Enriching lives, improving homes
Rebuilding Together gives Evanston residents a boost
Every homeowner has a wish list of repairs or upgrades. Some jobs, like a new porch, are bigger than others. So this summer, Northwestern University helped Evanston residents with a few of the improvements they wouldn’t have been able to do themselves.
On Aug. 27, Northwestern volunteers teamed up with the City of Evanston and Rebuilding Together North Suburban Chicago to work on two west Evanston homes. One is owned by a retiree who worked in the community for several years. Now on a fixed income, she is unable to afford essential repairs. The volunteers rebuilt her damaged and hazardous back porch and stairs, replaced an old backyard fence and repaired broken gutters.
The volunteer team of more than 50 in all included members of Northwestern’s Facilities Management who lent their extensive carpentry, repair and maintenance skills. Some helped with yard work and cleanup. Other participating Northwestern units included Neighborhood and Community Relations and the Office of Sustainability.
“Evanston is our community, and it’s such a wonderful place because of the people who live here, said John D’Angelo, Vice President of Facilities Management. “Being able to team up with Rebuilding Together and our generous material donors enables Evanston and Northwestern to help our neighbors continue to keep the community vibrant.”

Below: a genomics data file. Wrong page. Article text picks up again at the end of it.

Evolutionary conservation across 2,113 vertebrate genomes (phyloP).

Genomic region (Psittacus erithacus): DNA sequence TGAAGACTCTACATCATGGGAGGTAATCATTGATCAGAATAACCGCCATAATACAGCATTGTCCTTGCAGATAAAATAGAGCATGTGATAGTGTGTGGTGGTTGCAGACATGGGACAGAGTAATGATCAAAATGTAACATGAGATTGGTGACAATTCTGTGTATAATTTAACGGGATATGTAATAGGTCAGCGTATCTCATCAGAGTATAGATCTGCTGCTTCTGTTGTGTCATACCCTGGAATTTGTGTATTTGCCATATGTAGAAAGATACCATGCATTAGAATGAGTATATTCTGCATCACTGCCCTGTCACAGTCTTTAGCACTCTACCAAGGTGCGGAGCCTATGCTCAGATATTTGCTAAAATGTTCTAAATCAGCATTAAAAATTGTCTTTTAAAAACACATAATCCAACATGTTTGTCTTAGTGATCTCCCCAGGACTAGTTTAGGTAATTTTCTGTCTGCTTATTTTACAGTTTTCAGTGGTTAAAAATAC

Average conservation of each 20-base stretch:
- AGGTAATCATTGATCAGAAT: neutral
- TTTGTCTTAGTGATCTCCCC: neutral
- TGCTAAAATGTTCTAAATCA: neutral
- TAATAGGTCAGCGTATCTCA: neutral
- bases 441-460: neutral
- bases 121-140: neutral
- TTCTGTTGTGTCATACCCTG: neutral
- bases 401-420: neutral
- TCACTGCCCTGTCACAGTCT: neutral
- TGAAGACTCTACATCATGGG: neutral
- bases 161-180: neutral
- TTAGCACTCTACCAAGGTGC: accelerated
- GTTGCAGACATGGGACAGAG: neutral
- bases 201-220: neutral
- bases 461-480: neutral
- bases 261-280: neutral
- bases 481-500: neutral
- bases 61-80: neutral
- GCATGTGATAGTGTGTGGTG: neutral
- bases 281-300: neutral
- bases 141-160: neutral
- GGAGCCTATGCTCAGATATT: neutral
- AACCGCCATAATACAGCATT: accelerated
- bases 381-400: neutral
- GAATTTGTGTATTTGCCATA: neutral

Northwestern will be recognized for its contribution to the day of service during an upcoming City Council meeting.
“These volunteers did more than just improve a couple of homes for seniors,” said Alan Anderson, Executive Director of Neighborhood and Community Relations. “They provided an uplifting experience for everyone involved and strengthened the Evanston community in the process.”
Northwestern officials have said they hope to schedule a similar event with Rebuilding Together in 2017.
Rebuilding Together North Suburban Chicago is a nonprofit group that repairs and improves homes in need at no cost to homeowners. It works in 14 northern Illinois communities, completing more than 50 projects each year. The group draws on a network of more than 600 skilled and unskilled volunteers and receives support from contractors, local businesses, and civic and faith based organizations.